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MD. CAMPAIGN FINANCE FUND IS ALMOST BROKE

Maryland’s Fair Campaign Finance Fund (FCFF) has lived a long and tumultuous life since its creation in the 1970s, and members of the legislature, along with Gov. Larry Hogan (R), are looking to restore the fund to its former glory. In 2014, Hogan was the first gubernatorial candidate in Maryland history to be elected using public funds through the FCFF. The program provides candidates with state funds if they agree to certain spending limits. Only gubernatorial candidates are eligible to receive public dollars. Read more on Maryland Matters!
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Term limits, public financing, ‘Trump effect’ propel candidates in Montgomery

Term limits, public financing, ‘Trump effect’ propel candidates in Montgomery

As of Sept. 30, 18 at-large candidates had filed a notice of intent to the State Board of Elections to participate in public financing. Dang said another factor that might encourage people to enter the race could be tied to a “snowballing effect.” “If there’s 25, and there could be as many as 40 candidates, then more people start to think, ‘Well, I need a smaller percentage of votes,’ so they jump in,” Dang said. Then there are motivators stemming from beyond Montgomery County, a mostly liberal enclave that has not elected a Republican official in recent memory. Bill Conway, an electricity attorney who is seeking one of the Democratic at-large nominations, said Trump’s election was what “pushed me over to running,” adding that “Trump in the background has shocked…
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Howard County campaign finance back in the spotlight at panel event

Months after the Howard County Council passed public campaign financing legislation, political activists will gather on Sunday to discuss campaign finance reform at an event hosted by the group Together We Will Howard County. The event, Oct. 15 at 6 p.m. at the Owen Brown Interfaith Center in Columbia, will include discussion of the county’s new public campaign financing law, which was passed in June. The legislation allows those who turn down large donations to accept money gathered from government appropriations; it will take effect in 2022. Read more on The Baltimore Sun!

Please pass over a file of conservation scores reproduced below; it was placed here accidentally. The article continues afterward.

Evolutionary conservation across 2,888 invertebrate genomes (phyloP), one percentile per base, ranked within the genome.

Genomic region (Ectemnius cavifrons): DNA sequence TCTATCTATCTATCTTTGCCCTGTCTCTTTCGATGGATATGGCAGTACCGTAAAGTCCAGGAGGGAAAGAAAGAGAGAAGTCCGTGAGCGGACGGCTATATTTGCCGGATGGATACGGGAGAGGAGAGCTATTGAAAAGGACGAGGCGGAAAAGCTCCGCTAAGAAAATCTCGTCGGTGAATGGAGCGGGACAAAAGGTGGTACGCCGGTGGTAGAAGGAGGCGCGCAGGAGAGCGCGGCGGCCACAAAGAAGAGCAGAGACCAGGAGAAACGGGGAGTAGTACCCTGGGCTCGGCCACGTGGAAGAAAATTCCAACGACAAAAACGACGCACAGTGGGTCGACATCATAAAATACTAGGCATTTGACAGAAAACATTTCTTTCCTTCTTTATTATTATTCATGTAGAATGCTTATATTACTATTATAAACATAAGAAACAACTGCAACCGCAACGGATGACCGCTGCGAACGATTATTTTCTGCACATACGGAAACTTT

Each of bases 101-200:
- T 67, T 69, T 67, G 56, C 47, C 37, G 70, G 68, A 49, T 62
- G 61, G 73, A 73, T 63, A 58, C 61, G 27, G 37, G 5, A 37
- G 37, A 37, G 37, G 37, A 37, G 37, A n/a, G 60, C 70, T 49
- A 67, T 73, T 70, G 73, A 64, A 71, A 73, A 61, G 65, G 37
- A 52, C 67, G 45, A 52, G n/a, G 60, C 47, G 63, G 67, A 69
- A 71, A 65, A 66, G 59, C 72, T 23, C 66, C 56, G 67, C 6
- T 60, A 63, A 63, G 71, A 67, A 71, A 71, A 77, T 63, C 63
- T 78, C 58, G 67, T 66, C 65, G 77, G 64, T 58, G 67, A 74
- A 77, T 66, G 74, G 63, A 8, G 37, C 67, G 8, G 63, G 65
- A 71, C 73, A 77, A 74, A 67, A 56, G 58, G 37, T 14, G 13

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PG County officials hope to create small donor matching program for local elections

PG County officials hope to create small donor matching program for local elections

Several officials from Maryland, Prince George's County and other jurisdictions gathered Thursday at College Park's City Hall to discuss public financing for county elections. Prince George's officials said they hope the county will adopt a campaign funding system similar to Montgomery County's, which gives candidates the option to receive smaller individual donations, but then offers matching funds to eligible candidates, said Phil Andrews, a former Montgomery County councilman for District 3. Read more on The Diamondback!
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Several MoCo lawmakers choose traditional campaign financing over public funding

Several MoCo lawmakers choose traditional campaign financing over public funding

Several candidates who voted to support public campaign financing in local elections are opting not to use the funding mechanism for their own campaigns, as they run for local office in Montgomery County. Public campaign financing can be used for the first time in 2018 when Montgomery County voters go to the polls to elect a new county executive and a new nine-member County Council. Read more on the Maryland Reporter!
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County-by-county public financing for races is legal, Md. attorney general’s office says

An attorney from the Maryland attorney general's office says it would be legal for the state to allow public financing for candidates on a county-by-county basis, clearing the way for the drafting of such a bill in the 2018 legislative session. Del. Marc A. Korman (D-Montgomery) contacted the attorney general's office in May for guidance on whether a localized approach to public financing — as opposed to a statewide option — would hit constitutional roadblocks. A county-by-county approach was so novel that it left certain questions, such as how to handle legislative districts that don't match up with county lines, unanswered. Read more on The Washington Post!
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